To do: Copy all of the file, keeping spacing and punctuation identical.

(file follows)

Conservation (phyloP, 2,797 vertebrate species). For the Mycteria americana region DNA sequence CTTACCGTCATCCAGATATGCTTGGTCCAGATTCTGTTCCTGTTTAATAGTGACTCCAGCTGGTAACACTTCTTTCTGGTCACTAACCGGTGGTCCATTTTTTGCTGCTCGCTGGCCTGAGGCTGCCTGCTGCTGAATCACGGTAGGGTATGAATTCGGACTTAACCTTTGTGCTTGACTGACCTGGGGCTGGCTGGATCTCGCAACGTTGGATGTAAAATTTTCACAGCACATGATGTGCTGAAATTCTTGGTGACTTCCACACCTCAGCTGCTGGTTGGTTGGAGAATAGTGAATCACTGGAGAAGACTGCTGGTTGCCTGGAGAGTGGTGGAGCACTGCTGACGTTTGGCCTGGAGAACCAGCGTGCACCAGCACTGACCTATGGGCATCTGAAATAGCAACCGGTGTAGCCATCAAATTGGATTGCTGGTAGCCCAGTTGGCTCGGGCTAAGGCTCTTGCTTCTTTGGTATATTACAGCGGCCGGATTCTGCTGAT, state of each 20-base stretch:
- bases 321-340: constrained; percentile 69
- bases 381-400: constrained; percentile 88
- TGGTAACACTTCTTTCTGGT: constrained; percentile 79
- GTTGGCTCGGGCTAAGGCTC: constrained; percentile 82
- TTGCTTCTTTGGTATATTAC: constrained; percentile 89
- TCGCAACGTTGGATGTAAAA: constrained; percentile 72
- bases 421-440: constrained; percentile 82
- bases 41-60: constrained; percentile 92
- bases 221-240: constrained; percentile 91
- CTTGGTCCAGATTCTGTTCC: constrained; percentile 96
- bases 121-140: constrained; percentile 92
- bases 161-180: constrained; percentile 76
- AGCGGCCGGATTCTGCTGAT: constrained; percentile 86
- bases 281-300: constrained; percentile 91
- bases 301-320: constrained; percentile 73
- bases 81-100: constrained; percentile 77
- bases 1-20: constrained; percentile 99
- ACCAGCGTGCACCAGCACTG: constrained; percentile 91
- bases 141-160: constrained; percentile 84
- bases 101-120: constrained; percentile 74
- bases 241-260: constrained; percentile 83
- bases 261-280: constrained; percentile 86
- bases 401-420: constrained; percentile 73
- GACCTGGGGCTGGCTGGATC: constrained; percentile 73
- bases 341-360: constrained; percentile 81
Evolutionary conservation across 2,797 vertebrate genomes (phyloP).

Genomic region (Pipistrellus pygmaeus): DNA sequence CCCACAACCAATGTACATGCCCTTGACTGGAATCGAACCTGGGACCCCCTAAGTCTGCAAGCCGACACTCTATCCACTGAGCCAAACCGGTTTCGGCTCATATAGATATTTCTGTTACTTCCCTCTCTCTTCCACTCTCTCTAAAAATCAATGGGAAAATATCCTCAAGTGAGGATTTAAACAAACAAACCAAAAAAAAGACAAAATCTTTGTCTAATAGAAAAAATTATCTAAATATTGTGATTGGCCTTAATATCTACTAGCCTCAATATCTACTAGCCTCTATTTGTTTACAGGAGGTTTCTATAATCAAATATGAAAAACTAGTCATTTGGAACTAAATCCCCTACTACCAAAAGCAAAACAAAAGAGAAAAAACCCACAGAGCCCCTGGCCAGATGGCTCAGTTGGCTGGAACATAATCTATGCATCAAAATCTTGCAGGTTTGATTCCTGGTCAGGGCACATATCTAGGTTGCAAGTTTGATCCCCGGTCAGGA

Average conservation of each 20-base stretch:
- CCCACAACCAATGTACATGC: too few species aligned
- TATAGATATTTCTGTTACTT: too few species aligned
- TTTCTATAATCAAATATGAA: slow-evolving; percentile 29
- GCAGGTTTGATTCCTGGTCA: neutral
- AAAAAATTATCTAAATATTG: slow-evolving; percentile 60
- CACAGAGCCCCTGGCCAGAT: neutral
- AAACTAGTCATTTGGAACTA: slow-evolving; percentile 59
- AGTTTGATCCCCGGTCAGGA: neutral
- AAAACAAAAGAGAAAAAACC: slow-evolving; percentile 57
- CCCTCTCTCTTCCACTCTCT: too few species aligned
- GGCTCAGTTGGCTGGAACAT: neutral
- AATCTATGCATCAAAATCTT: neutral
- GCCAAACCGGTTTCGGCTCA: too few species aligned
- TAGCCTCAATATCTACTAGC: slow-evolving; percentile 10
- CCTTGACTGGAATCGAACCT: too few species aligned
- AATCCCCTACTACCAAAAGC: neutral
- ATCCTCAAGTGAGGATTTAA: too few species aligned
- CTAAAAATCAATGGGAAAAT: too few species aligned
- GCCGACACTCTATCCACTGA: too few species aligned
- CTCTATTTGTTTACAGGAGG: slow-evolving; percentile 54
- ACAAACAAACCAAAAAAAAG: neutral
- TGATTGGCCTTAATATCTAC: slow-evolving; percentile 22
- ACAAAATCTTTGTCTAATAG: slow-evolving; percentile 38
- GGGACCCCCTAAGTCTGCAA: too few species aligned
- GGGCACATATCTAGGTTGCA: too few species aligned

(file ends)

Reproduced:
Conservation (phyloP, 2,797 vertebrate species). For the Mycteria americana region DNA sequence CTTACCGTCATCCAGATATGCTTGGTCCAGATTCTGTTCCTGTTTAATAGTGACTCCAGCTGGTAACACTTCTTTCTGGTCACTAACCGGTGGTCCATTTTTTGCTGCTCGCTGGCCTGAGGCTGCCTGCTGCTGAATCACGGTAGGGTATGAATTCGGACTTAACCTTTGTGCTTGACTGACCTGGGGCTGGCTGGATCTCGCAACGTTGGATGTAAAATTTTCACAGCACATGATGTGCTGAAATTCTTGGTGACTTCCACACCTCAGCTGCTGGTTGGTTGGAGAATAGTGAATCACTGGAGAAGACTGCTGGTTGCCTGGAGAGTGGTGGAGCACTGCTGACGTTTGGCCTGGAGAACCAGCGTGCACCAGCACTGACCTATGGGCATCTGAAATAGCAACCGGTGTAGCCATCAAATTGGATTGCTGGTAGCCCAGTTGGCTCGGGCTAAGGCTCTTGCTTCTTTGGTATATTACAGCGGCCGGATTCTGCTGAT, state of each 20-base stretch:
- bases 321-340: constrained; percentile 69
- bases 381-400: constrained; percentile 88
- TGGTAACACTTCTTTCTGGT: constrained; percentile 79
- GTTGGCTCGGGCTAAGGCTC: constrained; percentile 82
- TTGCTTCTTTGGTATATTAC: constrained; percentile 89
- TCGCAACGTTGGATGTAAAA: constrained; percentile 72
- bases 421-440: constrained; percentile 82
- bases 41-60: constrained; percentile 92
- bases 221-240: constrained; percentile 91
- CTTGGTCCAGATTCTGTTCC: constrained; percentile 96
- bases 121-140: constrained; percentile 92
- bases 161-180: constrained; percentile 76
- AGCGGCCGGATTCTGCTGAT: constrained; percentile 86
- bases 281-300: constrained; percentile 91
- bases 301-320: constrained; percentile 73
- bases 81-100: constrained; percentile 77
- bases 1-20: constrained; percentile 99
- ACCAGCGTGCACCAGCACTG: constrained; percentile 91
- bases 141-160: constrained; percentile 84
- bases 101-120: constrained; percentile 74
- bases 241-260: constrained; percentile 83
- bases 261-280: constrained; percentile 86
- bases 401-420: constrained; percentile 73
- GACCTGGGGCTGGCTGGATC: constrained; percentile 73
- bases 341-360: constrained; percentile 81
Evolutionary conservation across 2,797 vertebrate genomes (phyloP).

Genomic region (Pipistrellus pygmaeus): DNA sequence CCCACAACCAATGTACATGCCCTTGACTGGAATCGAACCTGGGACCCCCTAAGTCTGCAAGCCGACACTCTATCCACTGAGCCAAACCGGTTTCGGCTCATATAGATATTTCTGTTACTTCCCTCTCTCTTCCACTCTCTCTAAAAATCAATGGGAAAATATCCTCAAGTGAGGATTTAAACAAACAAACCAAAAAAAAGACAAAATCTTTGTCTAATAGAAAAAATTATCTAAATATTGTGATTGGCCTTAATATCTACTAGCCTCAATATCTACTAGCCTCTATTTGTTTACAGGAGGTTTCTATAATCAAATATGAAAAACTAGTCATTTGGAACTAAATCCCCTACTACCAAAAGCAAAACAAAAGAGAAAAAACCCACAGAGCCCCTGGCCAGATGGCTCAGTTGGCTGGAACATAATCTATGCATCAAAATCTTGCAGGTTTGATTCCTGGTCAGGGCACATATCTAGGTTGCAAGTTTGATCCCCGGTCAGGA

Average conservation of each 20-base stretch:
- CCCACAACCAATGTACATGC: too few species aligned
- TATAGATATTTCTGTTACTT: too few species aligned
- TTTCTATAATCAAATATGAA: slow-evolving; percentile 29
- GCAGGTTTGATTCCTGGTCA: neutral
- AAAAAATTATCTAAATATTG: slow-evolving; percentile 60
- CACAGAGCCCCTGGCCAGAT: neutral
- AAACTAGTCATTTGGAACTA: slow-evolving; percentile 59
- AGTTTGATCCCCGGTCAGGA: neutral
- AAAACAAAAGAGAAAAAACC: slow-evolving; percentile 57
- CCCTCTCTCTTCCACTCTCT: too few species aligned
- GGCTCAGTTGGCTGGAACAT: neutral
- AATCTATGCATCAAAATCTT: neutral
- GCCAAACCGGTTTCGGCTCA: too few species aligned
- TAGCCTCAATATCTACTAGC: slow-evolving; percentile 10
- CCTTGACTGGAATCGAACCT: too few species aligned
- AATCCCCTACTACCAAAAGC: neutral
- ATCCTCAAGTGAGGATTTAA: too few species aligned
- CTAAAAATCAATGGGAAAAT: too few species aligned
- GCCGACACTCTATCCACTGA: too few species aligned
- CTCTATTTGTTTACAGGAGG: slow-evolving; percentile 54
- ACAAACAAACCAAAAAAAAG: neutral
- TGATTGGCCTTAATATCTAC: slow-evolving; percentile 22
- ACAAAATCTTTGTCTAATAG: slow-evolving; percentile 38
- GGGACCCCCTAAGTCTGCAA: too few species aligned
- GGGCACATATCTAGGTTGCA: too few species aligned